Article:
Sometimes it may seem like your role as your company’s CIO or IT manager — in its multiple and varied facets — never ends. The influx and increasing improvement of technology associated with compliance and auditing may toggle somewhere between “a gift and a curse” in your estimation, and that is as true in your work with SOC (Service Organization Controls) audits as in any other task or procedure that you oversee. However, when it comes to accurate financial reporting for your customers, SOC is an essential tool to keep everyone accountable and protected.
What are the Key Benefits of the SOC 1 Report?
Following are a few of the key focal points of the SOC 1 report:
- It helps to ensure that you are doing your part to make sure your service organization maintains complete and consistent compliance when it comes to standards, regulations and acts like the Sarbanes-Oxley Act of 2002.
- Each auditing firm provides its own specific “seal of excellence” to SOC 1, Type I and Type II report recipients with unqualified audit opinions. Such professional reinforcements and transparencies can help boost your stakeholders’ and customers’ confidence in your organization, forging better communication that leads to stronger and longer lasting professional relationships.
SOC 1 Type 1
Technically known as a “Report on Management’s Description of a Service Organization’s System and the Suitability of the Design of Controls,” the Type I report gives you, working as the user auditor, the opportunity to perform critical risk assessment procedures to learn whether you can achieve the related control objectives on a specific date. The report also provides a description of your organization’s system and how it functions to achieve goals you set to serve your customers. With the Type I report, you also receive an opinion on the fairness of your system and the design of the controls.
SOC 1 Type 2
Officially known as a “Report on Management’s Description of a Service Organization’s System and the Suitability of the Design and Operating Effectiveness of Controls,” the Type II report contains all the same information as the Type I report, but it adds in a different element. The Type II report addresses the design and testing of the controls over a period of time, which is most often six months, as opposed to the specific date used in a Type I report. It also describes the testing performed and the results. This type of report is far more rigorous and intensive than Type I, as it covers a greater span of time and requires that your auditors perform a more thorough investigation of your system’s design and processes.
How Are SOC 1 Type 1 and Type 2 Audit Reports Similar?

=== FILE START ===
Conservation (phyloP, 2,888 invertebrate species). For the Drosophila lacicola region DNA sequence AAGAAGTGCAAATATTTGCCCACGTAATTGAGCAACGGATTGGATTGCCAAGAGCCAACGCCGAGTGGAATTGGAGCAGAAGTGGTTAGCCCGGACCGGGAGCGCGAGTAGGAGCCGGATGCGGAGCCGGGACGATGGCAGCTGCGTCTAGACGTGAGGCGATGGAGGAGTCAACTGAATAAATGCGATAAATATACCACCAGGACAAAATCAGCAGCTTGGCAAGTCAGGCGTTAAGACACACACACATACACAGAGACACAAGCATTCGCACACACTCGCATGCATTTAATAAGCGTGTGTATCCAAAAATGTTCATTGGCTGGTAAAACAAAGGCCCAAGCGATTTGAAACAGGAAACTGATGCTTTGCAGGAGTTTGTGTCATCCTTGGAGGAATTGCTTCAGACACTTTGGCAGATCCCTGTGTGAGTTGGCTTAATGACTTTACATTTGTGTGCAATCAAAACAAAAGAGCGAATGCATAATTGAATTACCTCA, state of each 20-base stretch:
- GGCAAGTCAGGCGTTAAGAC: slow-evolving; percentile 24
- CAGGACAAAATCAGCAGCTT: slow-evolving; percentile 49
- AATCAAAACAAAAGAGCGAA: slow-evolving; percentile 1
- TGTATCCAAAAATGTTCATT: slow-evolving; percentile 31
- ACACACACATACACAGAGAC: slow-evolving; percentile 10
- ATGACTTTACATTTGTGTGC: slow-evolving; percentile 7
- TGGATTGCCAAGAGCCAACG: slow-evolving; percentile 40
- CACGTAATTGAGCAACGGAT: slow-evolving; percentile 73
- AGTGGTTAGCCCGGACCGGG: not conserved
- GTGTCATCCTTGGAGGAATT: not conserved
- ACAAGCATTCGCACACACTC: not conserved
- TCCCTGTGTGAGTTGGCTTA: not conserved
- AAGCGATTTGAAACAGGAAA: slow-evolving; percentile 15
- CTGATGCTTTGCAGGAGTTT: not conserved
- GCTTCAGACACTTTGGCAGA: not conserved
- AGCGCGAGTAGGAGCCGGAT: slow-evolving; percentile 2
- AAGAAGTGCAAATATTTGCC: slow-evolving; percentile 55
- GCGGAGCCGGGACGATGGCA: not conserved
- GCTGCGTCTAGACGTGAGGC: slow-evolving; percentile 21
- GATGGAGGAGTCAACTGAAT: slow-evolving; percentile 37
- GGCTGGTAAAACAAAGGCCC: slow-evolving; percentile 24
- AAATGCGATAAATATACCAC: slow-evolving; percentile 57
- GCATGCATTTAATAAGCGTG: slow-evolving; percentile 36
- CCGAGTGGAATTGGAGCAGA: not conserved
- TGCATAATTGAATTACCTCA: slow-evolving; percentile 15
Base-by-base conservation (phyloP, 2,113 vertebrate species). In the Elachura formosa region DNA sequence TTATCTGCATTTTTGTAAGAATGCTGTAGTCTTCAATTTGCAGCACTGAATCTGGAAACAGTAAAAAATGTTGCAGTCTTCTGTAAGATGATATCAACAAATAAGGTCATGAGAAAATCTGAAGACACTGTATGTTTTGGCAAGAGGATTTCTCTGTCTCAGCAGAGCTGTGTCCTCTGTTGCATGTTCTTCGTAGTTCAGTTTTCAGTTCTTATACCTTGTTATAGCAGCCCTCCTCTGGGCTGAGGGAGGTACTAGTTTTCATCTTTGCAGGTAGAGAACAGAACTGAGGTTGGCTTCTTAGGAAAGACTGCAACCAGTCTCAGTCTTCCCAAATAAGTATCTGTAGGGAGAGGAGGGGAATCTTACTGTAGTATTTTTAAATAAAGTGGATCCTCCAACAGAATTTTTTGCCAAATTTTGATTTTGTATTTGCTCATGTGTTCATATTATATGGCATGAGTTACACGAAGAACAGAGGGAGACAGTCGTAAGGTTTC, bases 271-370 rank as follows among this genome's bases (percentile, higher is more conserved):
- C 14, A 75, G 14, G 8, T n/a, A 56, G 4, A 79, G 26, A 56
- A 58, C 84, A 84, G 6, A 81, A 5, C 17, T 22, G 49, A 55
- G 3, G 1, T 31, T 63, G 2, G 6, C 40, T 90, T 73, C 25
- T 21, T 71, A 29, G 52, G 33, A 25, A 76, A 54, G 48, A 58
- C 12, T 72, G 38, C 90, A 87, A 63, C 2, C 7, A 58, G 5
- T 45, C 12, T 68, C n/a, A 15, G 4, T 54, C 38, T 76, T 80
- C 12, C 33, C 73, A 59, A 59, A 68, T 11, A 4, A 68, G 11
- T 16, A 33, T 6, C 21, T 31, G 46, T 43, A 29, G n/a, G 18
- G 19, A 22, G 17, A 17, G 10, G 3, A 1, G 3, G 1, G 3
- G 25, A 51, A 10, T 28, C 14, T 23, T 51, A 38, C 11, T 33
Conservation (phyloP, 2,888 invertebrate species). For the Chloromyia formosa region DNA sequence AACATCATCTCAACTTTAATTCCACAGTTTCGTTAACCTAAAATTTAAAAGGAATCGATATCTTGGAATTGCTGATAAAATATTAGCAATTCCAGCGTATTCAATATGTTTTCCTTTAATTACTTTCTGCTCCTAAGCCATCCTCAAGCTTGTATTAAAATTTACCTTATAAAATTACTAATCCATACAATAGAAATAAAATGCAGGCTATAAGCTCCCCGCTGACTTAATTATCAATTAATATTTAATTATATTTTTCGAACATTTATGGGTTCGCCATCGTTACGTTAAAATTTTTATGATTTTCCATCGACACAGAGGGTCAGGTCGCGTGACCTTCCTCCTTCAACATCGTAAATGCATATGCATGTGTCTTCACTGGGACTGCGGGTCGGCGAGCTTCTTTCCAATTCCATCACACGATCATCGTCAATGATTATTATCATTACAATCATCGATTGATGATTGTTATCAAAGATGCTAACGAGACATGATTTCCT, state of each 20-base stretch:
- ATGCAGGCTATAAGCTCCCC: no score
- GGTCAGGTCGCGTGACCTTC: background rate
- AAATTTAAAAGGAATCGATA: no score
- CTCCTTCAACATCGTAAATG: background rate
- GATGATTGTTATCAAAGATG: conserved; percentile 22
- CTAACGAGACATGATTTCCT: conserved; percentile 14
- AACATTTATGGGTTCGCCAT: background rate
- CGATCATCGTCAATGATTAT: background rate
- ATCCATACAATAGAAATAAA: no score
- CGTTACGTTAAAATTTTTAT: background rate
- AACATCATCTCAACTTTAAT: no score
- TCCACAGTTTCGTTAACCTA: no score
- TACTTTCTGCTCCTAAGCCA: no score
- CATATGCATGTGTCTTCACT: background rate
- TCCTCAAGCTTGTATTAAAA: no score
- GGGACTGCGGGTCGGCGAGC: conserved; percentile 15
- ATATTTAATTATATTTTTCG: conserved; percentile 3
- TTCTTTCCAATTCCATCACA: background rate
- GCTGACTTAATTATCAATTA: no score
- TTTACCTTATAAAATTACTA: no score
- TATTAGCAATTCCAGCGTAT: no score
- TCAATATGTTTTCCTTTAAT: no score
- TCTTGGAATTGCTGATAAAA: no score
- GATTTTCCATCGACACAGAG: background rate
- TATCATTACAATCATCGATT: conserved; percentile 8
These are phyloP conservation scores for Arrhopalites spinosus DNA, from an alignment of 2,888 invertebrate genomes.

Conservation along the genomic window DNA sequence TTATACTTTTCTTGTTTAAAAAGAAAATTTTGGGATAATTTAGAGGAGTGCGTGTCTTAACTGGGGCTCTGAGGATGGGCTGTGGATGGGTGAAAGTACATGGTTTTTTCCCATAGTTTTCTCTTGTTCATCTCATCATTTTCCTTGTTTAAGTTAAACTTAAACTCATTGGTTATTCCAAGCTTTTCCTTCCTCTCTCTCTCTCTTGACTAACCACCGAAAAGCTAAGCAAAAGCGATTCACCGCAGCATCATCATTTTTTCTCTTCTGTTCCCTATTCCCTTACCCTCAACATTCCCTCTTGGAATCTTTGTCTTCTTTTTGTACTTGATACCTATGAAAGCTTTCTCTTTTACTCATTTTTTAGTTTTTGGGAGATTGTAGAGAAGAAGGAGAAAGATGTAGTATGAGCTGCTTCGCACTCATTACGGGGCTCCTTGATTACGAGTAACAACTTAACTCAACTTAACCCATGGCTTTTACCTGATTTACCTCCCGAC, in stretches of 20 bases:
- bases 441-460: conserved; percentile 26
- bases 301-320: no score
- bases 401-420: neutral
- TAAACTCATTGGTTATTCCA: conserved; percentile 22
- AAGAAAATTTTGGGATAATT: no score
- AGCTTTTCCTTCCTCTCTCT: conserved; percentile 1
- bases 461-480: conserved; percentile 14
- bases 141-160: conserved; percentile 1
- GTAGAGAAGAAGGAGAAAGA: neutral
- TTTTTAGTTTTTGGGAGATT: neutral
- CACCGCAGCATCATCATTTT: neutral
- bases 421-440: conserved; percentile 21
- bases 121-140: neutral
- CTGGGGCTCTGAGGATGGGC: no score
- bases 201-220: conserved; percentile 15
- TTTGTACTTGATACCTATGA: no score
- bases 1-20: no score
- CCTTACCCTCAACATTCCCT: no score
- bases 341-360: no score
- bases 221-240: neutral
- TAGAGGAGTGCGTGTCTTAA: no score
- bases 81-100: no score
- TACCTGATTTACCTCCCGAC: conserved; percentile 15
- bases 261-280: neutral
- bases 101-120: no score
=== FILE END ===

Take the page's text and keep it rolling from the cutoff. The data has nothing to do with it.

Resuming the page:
The first commonality is that both types of SOC 1 reports cover critical risks in your organization’s system related to control objectives. They provide important information to your organization and the entities its serves about control design and progress toward security goals.
Second, unless otherwise authorized, any SOC 1 auditing and results remain strictly between your service organization, user entities, and user auditors.
Related article: How to Read & Understand a SOC 1 and SOC 2 Report.
What Is the Difference Between SOC 1 Type 1 and SOC 1 Type 2 Reports?
As useful as SOC 1 reports are, the different types of these specific reports (Type 1 and Type 2) tend to cause confusion for many IT professionals. If you struggle to distinguish the subtle definition between the two, you are not alone, so take some time to learn the details of each type of report before getting started.
What Information Does a SOC 1 Type 1 Report Provide?
The information that you gain from a SOC 1 Type 1 report allows you, as the user auditor, to perform critical risk assessment procedures and lets you know whether you can achieve the related control objectives on a specified date. The report describes your organization’s system and how it works to achieve goals set to serve your customers. It also delivers an opinion on the fairness of your system and the design of the controls.
What Information Does a SOC 1 Type 2 Report Provide?
Similar to a Type 1 SOC report, a Type 2 report contains all the same information. Plus, it includes the design and testing of the controls over a period of time, typically six months, rather than a specified date as is used on a Type 1 SOC report. It describes the testing performed and the results. SOC 1 Type 2 reports cover a longer period of time and include a more detailed investigation of the design and processes. In general, type 2 is a significantly more rigorous audit. The benefit of such hard work is the detailed report that you can provide to your customer.
Finding Outside Help to Further Clarify the Difference Between SOC 1 Type 1 and Type 2 Reports
Learning the difference between these types of results, as well as the other myriad tasks you perform in the course of the day for your service organization, can take time. In your efforts to always provide your customers with the best efforts to ensure accuracy and compliance, you and your executive board might consider hiring a professional firm filled with expert Certified Public Accountants who continually study and practice the differences between the types of SOC 1 reports.
At I.S. Partners, LLC, we can ease the process for you and your conscientious IT team until you all thoroughly understand the differences and gain enough confidence to take the lead on your own. We hope you contact us. We would love to talk to you about your SOC 1 Type 1 and Type 2 services and what we can do to help. Contact us today by calling 215-631-3452 or receive a free SOC 1 Quote here.